Shiloh: A Novel Summary & Study Guide

This Study Guide consists of approximately 31 pages of chapter summaries, quotes, character analysis, themes, and more - everything you need to sharpen your knowledge of Shiloh.
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Shiloh: A Novel Summary & Study Guide Description

Shiloh: A Novel Summary & Study Guide includes comprehensive information and analysis to help you understand the book. This study guide contains the following sections:

This detailed literature summary also contains Topics for Discussion and a Free Quiz on Shiloh: A Novel by Shelby Foote.

The story opens with men of the Confederate Army marching toward Pittsburg Landing. Lieutenant Palmer Metcalfe, who is an Aide-de-Camp for the staff of General Albert Sidney Johnston, describes the men and his impressions of the situation. He is called on to help draft the battle plan and notes that Napoleon's Battle of Waterloo is used as a blueprint. Palmer says that he is pleased with the result, even though he played a very minor role. Palmer later realizes that the very thing he had considered a stroke of genius turned out to be the downfall of the Confederate Army at Shiloh. The troops became so intermingled that men were being given orders by commanders they didn't know. The commanders were asked to lead men without knowing their strengths. Palmer is wounded and his horse killed as he helps repulse the final attack by the Union soldiers.

Captain Walter Fountain is adjutant for the 53rd Ohio. He is upset because he is been forced to take a turn at guard duty, which is something not usually required of men of his rank because of their duties during the day. As he waits out the few hours remaining before the dawn, he writes a letter to his wife. In that letter, he tells his impressions of the situation. He laments the fact that he has not seen his wife for six months and that he loves her dearly. His letter is stopped mid-word and it is later revealed that he is hit by a mortar round fired by the confederates into the Union camp.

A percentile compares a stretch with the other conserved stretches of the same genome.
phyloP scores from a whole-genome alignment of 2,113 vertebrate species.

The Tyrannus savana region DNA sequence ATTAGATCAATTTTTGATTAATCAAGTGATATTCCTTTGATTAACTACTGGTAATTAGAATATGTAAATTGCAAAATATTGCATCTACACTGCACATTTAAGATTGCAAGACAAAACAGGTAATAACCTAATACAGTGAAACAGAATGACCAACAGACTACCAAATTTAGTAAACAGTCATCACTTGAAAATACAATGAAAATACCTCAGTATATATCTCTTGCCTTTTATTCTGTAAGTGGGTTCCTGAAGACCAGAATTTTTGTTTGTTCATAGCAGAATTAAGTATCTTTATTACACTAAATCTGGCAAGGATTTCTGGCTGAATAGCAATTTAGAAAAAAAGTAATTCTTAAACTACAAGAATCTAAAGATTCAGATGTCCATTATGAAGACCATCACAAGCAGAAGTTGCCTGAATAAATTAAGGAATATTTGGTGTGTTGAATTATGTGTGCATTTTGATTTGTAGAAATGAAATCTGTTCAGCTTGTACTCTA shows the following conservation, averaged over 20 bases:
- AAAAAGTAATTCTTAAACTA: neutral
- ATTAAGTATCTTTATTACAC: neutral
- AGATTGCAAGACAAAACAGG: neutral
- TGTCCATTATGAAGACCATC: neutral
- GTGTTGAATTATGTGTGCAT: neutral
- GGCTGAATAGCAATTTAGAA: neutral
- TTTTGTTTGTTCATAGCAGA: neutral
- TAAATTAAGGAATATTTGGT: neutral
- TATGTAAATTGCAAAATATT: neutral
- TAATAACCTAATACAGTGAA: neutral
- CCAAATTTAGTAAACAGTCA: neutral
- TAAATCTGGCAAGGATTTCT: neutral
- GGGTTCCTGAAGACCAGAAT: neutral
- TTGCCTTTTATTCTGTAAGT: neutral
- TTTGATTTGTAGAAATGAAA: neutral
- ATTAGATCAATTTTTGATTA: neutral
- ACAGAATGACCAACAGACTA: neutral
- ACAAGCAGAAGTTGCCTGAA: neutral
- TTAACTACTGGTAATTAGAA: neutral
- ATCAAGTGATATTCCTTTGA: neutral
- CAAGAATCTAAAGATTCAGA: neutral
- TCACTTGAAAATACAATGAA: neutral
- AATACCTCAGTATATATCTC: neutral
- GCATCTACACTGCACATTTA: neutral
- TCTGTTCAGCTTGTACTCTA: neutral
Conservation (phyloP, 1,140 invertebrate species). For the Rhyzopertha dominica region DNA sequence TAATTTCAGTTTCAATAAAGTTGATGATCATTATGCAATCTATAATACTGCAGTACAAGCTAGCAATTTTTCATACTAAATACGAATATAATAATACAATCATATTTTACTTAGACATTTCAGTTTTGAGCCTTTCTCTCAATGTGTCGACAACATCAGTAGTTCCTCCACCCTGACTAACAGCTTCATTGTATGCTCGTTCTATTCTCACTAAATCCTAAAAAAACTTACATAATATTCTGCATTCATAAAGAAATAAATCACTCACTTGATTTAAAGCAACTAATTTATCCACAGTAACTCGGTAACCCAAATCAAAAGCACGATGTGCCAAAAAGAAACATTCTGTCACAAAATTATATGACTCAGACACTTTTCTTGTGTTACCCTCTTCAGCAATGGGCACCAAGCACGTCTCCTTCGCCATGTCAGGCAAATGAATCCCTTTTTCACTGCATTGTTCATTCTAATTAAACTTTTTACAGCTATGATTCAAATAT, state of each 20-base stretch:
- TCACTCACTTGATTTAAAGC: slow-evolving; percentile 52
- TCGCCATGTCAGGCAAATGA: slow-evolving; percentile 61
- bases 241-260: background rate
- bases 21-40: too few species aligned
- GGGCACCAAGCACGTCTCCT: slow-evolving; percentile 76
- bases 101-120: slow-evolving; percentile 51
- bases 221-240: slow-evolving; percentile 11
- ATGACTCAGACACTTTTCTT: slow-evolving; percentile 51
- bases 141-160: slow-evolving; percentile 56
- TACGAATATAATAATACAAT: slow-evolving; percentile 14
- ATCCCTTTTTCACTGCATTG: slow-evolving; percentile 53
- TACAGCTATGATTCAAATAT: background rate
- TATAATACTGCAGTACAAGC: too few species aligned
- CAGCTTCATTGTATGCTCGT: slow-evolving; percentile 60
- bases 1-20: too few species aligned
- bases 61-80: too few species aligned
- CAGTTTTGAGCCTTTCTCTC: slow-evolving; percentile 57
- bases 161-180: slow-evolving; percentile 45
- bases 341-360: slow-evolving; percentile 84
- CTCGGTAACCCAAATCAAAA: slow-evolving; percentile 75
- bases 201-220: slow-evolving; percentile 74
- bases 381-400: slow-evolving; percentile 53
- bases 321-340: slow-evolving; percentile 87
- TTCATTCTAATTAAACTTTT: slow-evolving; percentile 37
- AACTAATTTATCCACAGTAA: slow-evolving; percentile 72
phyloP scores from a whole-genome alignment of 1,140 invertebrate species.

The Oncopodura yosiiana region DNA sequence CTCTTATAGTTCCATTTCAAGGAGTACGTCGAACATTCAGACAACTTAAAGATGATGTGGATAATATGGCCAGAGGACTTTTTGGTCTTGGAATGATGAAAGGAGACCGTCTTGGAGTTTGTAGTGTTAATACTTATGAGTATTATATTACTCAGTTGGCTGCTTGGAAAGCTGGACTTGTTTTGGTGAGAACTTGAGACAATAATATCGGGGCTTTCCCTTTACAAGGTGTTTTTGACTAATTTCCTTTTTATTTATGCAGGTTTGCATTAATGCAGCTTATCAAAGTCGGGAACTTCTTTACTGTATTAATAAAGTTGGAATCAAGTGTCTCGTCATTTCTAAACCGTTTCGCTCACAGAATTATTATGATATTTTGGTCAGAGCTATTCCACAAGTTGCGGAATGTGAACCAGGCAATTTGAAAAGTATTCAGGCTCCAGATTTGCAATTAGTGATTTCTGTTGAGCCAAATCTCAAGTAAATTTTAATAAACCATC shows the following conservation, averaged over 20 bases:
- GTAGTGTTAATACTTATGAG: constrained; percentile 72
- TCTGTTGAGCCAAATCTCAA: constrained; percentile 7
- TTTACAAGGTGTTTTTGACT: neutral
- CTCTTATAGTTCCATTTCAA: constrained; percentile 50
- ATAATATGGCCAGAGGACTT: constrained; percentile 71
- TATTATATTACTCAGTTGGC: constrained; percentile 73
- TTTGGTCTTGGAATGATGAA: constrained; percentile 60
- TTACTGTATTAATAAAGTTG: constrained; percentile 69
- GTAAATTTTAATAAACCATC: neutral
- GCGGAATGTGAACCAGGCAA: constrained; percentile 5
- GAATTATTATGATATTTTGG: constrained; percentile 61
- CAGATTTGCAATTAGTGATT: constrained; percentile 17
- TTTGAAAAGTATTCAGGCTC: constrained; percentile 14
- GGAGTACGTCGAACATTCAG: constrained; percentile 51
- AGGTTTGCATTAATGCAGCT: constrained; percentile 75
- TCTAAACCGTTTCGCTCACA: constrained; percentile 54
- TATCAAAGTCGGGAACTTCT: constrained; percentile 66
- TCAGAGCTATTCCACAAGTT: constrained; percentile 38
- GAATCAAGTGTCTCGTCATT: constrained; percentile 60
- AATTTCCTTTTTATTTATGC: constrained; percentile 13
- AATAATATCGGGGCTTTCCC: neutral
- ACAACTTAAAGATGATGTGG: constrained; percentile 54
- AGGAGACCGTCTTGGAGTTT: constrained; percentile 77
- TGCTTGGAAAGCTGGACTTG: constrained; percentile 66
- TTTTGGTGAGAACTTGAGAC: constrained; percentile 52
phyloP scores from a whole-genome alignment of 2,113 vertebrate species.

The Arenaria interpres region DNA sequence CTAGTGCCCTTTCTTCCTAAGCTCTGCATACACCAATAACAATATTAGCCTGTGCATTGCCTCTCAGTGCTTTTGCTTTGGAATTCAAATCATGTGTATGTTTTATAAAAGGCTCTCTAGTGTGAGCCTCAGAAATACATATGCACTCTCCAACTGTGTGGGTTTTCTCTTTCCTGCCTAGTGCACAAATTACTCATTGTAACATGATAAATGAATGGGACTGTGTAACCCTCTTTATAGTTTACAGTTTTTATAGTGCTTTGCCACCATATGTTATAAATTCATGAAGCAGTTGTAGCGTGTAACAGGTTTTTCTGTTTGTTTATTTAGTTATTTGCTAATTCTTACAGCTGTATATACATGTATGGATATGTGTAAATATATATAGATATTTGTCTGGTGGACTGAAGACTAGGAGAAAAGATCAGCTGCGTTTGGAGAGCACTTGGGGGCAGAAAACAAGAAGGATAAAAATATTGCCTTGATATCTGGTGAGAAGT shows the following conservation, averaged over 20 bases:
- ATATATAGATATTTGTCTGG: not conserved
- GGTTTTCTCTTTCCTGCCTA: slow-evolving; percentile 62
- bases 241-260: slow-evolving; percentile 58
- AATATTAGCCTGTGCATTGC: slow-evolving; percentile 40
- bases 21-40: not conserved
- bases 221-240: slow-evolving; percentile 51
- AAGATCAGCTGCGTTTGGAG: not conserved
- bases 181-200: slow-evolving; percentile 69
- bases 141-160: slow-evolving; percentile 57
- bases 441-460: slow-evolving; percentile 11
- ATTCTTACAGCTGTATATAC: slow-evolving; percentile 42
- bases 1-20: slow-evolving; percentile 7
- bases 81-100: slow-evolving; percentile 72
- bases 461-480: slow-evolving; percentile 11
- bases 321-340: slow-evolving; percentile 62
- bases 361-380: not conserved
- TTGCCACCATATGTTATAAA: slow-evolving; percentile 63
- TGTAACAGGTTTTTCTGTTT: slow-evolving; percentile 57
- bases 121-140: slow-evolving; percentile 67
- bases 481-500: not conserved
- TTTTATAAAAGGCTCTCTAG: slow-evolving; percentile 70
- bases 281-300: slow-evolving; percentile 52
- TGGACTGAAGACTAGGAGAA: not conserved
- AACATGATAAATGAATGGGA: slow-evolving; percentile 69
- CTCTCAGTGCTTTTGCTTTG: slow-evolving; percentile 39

Private Luther Dade is a Rifleman of the 6th Mississippi. He is among those that storm the Union Camp in what becomes known as the Battle of Shiloh. He's wounded and sets out on foot in search of a doctor but finds himself unable to continue and eventually sits in a shaded area to rest. There he sees Johnston brought in from the battlefield with a fatal wound.

Private Otto Flickner is a connoneer with the 1st Minnesota Battery. Flickner is in the heat of the battle and when he sees a great many of his fellow soldiers fall to Confederate fire, he leaves the battlefield and joins a mass of Union soldiers who have done the same. Over the course of several hours, he thinks about his decision and knows that he has to face his fear if he is going to be able to live with himself and so returns to the fight.

Sergeant Jefferson Polly is a scout with Forrest's Cavalry. It is Polly who discovers the Union reinforcements arriving by boat and he alerts Forrest who tries to get other Confederate commanders to withdraw. Forrest is unsuccessful and Polly is among those who remain with him to fight the Union troops the following day. The 23rd Indiana is among the Union forces facing the Confederates. They take serious losses and one notes that none of them like the army, which results in dislike for each other.

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